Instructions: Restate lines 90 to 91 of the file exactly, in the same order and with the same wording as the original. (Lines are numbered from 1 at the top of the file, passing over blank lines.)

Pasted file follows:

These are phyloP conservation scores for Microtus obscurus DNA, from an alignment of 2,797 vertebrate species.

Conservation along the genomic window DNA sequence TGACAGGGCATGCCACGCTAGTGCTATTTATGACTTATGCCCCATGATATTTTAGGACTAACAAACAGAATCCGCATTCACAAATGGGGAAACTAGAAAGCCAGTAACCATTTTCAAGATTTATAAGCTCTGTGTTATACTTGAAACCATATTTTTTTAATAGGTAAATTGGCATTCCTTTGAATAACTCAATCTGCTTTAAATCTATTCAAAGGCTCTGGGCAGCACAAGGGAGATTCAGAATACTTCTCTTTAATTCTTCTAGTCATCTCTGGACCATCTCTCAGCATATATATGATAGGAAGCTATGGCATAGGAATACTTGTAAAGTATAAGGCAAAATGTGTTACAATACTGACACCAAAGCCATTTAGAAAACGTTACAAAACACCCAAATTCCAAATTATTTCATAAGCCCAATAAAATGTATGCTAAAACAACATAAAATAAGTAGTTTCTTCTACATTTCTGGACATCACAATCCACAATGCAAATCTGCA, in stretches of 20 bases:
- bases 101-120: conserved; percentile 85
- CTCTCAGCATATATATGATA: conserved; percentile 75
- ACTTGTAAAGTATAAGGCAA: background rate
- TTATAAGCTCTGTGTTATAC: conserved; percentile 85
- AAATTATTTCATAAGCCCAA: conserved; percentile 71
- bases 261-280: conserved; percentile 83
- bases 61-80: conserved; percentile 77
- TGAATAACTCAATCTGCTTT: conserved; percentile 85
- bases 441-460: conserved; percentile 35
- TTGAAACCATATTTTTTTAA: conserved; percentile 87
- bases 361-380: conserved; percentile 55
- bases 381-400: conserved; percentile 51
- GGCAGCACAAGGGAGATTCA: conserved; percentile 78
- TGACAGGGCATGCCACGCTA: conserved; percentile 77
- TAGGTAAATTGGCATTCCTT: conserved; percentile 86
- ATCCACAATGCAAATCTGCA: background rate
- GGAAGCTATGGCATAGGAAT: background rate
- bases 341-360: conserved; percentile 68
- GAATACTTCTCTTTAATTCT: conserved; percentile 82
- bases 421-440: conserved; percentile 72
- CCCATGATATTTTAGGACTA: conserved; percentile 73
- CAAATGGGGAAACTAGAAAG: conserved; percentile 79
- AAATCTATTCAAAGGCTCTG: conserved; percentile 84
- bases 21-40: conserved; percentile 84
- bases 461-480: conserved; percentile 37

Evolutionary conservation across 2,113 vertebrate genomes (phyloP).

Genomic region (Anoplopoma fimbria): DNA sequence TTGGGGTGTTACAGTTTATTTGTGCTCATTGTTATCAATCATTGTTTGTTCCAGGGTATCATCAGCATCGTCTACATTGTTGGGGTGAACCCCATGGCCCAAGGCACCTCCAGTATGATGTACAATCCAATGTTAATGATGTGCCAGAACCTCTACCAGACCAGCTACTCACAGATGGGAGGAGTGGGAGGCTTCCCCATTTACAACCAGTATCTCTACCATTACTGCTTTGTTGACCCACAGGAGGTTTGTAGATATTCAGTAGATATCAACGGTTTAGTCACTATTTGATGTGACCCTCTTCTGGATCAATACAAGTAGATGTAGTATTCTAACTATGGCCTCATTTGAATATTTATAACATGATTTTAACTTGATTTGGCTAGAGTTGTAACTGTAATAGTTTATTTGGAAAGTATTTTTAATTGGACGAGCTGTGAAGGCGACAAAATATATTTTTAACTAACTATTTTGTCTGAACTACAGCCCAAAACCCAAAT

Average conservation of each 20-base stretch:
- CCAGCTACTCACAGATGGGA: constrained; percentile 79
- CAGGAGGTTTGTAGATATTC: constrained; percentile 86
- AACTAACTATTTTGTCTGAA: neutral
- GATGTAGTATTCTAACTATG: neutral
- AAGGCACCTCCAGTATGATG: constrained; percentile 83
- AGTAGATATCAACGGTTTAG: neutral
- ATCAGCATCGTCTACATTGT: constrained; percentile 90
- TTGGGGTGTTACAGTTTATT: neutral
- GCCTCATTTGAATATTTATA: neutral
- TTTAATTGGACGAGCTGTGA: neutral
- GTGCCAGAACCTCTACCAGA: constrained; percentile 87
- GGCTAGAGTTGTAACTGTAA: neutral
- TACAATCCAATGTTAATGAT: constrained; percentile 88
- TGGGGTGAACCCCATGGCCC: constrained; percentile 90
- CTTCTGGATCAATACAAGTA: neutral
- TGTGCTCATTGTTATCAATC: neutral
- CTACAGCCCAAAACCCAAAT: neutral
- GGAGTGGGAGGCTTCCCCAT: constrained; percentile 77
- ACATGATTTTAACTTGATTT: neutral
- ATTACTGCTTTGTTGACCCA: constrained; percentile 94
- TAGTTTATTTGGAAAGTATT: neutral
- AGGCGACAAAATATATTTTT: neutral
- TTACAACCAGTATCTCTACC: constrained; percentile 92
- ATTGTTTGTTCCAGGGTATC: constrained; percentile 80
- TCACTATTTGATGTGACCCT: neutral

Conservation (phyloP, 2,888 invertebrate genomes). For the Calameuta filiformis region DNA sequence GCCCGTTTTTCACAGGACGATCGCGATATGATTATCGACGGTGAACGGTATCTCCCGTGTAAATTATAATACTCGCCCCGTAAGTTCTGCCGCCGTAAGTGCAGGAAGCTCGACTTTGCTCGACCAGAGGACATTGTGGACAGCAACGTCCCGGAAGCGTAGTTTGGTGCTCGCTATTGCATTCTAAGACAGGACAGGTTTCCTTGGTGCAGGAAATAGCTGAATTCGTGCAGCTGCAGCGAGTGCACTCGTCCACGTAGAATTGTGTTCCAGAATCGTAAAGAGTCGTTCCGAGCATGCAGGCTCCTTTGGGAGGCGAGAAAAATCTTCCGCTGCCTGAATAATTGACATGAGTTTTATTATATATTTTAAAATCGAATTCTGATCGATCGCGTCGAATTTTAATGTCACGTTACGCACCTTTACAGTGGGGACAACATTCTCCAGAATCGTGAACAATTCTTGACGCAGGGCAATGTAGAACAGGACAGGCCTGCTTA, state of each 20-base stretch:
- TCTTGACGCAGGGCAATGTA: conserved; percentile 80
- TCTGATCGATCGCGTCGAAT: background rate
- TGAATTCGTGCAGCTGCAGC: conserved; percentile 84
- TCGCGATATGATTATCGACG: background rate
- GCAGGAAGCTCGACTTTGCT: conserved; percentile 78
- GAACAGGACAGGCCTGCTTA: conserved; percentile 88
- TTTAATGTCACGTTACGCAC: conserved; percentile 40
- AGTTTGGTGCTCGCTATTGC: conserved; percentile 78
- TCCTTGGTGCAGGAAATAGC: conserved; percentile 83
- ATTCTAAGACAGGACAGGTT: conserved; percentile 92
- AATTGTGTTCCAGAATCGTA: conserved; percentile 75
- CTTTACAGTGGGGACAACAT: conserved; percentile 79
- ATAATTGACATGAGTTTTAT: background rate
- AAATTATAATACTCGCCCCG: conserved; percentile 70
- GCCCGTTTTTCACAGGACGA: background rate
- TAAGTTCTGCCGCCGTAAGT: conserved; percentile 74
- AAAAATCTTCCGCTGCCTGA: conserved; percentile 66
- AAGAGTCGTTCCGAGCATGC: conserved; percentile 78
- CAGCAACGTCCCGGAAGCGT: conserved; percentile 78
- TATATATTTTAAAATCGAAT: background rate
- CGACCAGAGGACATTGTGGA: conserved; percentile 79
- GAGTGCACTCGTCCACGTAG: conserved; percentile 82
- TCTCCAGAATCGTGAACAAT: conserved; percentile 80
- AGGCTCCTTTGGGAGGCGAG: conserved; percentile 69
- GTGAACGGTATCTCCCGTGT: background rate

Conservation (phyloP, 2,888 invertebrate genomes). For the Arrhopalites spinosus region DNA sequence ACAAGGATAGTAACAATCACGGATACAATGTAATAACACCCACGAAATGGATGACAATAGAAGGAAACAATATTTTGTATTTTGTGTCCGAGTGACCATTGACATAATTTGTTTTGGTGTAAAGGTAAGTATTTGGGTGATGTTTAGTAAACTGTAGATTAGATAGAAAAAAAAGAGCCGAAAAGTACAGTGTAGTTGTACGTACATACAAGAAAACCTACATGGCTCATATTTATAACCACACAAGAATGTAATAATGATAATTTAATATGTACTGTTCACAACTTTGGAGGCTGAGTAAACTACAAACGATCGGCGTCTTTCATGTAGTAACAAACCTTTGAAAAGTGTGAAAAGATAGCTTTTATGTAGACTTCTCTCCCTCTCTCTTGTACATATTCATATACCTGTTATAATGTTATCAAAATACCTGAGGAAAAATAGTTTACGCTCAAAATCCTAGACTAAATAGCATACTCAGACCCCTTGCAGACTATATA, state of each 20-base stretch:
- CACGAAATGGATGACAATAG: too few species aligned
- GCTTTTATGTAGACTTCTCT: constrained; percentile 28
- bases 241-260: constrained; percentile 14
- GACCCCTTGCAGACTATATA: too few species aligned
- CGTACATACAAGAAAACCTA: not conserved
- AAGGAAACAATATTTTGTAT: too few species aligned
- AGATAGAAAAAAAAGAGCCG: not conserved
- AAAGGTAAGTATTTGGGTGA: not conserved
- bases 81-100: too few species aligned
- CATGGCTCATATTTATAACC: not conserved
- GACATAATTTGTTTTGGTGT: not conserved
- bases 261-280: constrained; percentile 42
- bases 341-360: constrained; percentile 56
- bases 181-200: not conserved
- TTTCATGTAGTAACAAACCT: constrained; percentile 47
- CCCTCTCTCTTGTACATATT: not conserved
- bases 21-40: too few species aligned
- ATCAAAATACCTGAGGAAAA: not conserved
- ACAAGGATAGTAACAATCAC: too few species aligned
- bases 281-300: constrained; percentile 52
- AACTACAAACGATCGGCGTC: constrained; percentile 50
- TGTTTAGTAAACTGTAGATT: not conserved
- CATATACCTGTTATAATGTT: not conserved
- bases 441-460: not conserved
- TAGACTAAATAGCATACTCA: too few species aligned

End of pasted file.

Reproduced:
- AAAGGTAAGTATTTGGGTGA: not conserved
- bases 81-100: too few species aligned